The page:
One of mankind's most venerable scriptures, revered in the East since before the birth of Christ yet little-known in the West, has been translated into American English for the first time and printed by the Siddhanta Press in an abridged edition as the fourth in a series of Inspired Talks published by Saiva Siddhanta Church. The Holy Kural, known in the Tamil language as the Tirukural, is one of the most universal expositions on right thought and right conduct ever written. Indeed, many claim that the Holy Kural is man's earliest statement of the ostensibly contemporary ecumenical tenets, for it is entirely without the dogmatic principles which commonly attend religious scripture. Like the Prophet of the Lebanese mystic Kahil Gibran, which is its closest analogue in Western literature, the Holy Kural elucidates the natural wisdom of man with such insightful perception that his innate kindness, compassion and usefulness blossom forth. Albert Schweitzer became enthralled with the Kural, describing it thusly: "With sure strokes the Kural draws the ideal of simple ethical humanity. On the most varied questions concerning the conduct of man to himself and to the world its utterances are characterized by nobility and good sense. There hardly exists in the literature of the world a collection of maxims in which we find so much lofty wisdom."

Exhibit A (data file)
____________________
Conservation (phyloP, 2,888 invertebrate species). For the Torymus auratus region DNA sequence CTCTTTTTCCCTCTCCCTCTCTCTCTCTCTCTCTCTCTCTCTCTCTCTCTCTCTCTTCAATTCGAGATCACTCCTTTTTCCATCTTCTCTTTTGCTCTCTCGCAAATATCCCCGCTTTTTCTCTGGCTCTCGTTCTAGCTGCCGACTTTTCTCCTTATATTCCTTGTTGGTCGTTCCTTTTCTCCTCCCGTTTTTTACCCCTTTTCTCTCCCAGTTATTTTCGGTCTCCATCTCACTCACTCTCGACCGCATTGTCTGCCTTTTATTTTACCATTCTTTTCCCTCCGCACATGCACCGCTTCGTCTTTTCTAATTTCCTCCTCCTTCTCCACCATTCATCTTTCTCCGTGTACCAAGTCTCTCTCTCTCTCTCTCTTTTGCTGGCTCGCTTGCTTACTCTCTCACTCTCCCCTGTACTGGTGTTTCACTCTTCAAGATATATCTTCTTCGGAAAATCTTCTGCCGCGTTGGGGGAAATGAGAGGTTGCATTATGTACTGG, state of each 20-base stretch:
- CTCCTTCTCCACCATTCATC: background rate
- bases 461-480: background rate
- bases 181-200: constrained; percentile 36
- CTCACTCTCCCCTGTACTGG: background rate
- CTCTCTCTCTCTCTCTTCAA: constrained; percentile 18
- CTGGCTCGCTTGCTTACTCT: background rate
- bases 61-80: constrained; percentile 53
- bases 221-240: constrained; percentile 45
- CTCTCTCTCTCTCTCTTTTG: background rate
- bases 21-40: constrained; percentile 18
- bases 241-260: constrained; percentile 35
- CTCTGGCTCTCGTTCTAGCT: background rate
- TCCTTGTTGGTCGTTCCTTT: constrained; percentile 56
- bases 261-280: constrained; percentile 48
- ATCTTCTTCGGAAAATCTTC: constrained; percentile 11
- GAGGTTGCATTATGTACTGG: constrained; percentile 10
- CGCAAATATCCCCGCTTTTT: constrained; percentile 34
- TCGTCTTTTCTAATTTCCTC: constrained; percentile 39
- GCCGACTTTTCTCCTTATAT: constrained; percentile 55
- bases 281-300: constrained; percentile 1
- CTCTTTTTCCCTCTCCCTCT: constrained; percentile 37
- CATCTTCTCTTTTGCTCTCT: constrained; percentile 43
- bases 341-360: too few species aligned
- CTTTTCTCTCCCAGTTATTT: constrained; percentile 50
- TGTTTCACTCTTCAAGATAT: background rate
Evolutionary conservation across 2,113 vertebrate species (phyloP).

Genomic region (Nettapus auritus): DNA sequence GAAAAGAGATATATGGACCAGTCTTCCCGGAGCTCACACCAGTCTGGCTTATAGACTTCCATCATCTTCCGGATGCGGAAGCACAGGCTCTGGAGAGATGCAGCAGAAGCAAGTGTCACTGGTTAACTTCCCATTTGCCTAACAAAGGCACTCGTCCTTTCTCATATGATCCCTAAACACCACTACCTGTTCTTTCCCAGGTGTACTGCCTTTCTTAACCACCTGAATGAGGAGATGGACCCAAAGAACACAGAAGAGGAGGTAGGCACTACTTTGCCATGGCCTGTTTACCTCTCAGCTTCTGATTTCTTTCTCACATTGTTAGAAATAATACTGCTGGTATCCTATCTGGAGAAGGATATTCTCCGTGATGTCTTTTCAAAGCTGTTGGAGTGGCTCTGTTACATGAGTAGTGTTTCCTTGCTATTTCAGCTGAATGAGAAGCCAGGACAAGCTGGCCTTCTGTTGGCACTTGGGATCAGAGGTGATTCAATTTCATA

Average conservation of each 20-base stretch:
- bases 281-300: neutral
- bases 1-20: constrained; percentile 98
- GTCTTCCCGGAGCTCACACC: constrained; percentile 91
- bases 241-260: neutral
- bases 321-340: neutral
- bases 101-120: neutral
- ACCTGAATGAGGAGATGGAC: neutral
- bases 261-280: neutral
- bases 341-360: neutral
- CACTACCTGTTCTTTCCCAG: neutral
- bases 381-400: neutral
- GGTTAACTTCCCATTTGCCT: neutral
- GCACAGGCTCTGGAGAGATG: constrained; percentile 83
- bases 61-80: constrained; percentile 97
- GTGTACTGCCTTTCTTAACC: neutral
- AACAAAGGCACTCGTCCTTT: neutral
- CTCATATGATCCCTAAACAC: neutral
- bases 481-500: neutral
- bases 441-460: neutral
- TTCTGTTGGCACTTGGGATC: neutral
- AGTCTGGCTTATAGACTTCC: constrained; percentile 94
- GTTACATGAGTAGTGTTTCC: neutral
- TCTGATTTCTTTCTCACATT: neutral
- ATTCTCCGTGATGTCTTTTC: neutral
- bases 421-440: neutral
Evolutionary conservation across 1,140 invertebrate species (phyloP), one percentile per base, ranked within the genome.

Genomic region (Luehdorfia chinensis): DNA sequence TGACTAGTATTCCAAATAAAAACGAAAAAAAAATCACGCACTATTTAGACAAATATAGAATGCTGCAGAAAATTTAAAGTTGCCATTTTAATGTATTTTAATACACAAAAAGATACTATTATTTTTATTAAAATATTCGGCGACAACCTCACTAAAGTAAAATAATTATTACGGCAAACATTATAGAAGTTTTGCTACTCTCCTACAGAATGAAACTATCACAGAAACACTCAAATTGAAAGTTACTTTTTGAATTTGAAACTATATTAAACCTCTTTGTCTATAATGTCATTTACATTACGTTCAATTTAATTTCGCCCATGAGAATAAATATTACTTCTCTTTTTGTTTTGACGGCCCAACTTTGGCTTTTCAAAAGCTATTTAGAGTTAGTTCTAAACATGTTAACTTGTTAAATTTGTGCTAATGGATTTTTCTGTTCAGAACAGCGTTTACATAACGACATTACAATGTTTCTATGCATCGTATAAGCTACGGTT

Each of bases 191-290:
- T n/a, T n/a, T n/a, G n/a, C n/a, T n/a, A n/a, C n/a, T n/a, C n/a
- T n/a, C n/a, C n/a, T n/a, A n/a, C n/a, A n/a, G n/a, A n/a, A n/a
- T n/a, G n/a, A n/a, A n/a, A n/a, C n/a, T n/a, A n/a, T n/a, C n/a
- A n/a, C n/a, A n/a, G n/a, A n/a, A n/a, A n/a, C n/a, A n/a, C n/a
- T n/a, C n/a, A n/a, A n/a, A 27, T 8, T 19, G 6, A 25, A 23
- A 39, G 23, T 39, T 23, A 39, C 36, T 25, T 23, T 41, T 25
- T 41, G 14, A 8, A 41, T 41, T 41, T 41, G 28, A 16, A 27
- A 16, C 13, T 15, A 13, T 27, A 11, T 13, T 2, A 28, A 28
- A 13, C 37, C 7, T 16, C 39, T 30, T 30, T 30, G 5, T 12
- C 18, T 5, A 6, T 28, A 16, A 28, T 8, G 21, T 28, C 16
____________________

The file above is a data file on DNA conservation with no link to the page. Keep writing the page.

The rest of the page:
This first translation into American English represents the combined efforts of an East/West Saiva Sangam. It has taken four years to complete and the scripture is only half finished. For this abridged edition only the first thirty-eight chapters were selected, and from these chapters only four of the ten couplets found in each have been published. As the full text of the Kural contains 133 chapters of ten verses each, or a total of 1,330 two-line verses, and as 152 appear in the Inspired Talk pamphlet, just over ten percent of the text is represented in the new publication. The talk is entitled Holy Kural: Scripture of Saivite Hinduism.
In spite of the inherent difficulties found in Saint "Tiruvalluvar's terse and often archaic language, the Holy Kural has been translated a number of times into English during the last two hundred years. The first was the incomplete selections composed by Kindersley in 1794. Kindersley was not the only scholar whose attempt to tame the Kural was never finished. Of the twenty-five known translators only fifteen were able to conclude the task, some taking ten years and more. Though Kindersley was the first, he is not considered one of the major translators. That high honor is shared among several outstanding pundits, the foremost being Rev. G.U. Pope, a Christian missionary who spent many years in Tamil Nadu, South India. His scholarly efforts contributed much to Western understanding of the Tamil language and literature. Rev. Pope's translation was published in 1886 in rhymed verse. Other major translations have been composed by Rev. W.H. Drew (1840 in prose), V.V.S. Aiyar (1916 in prose), K.M. Balasubramaniam (1962 in couplets), Yogi Suddhananda Bharathi (1968 in couplets) and Mr. G. Vanmikanathan (1969 in prose). A brief comparative sampling of four of these major translators is given elsewhere in this edition of the The New Saivite World under the title "The Holy Kural: Other Perspectives."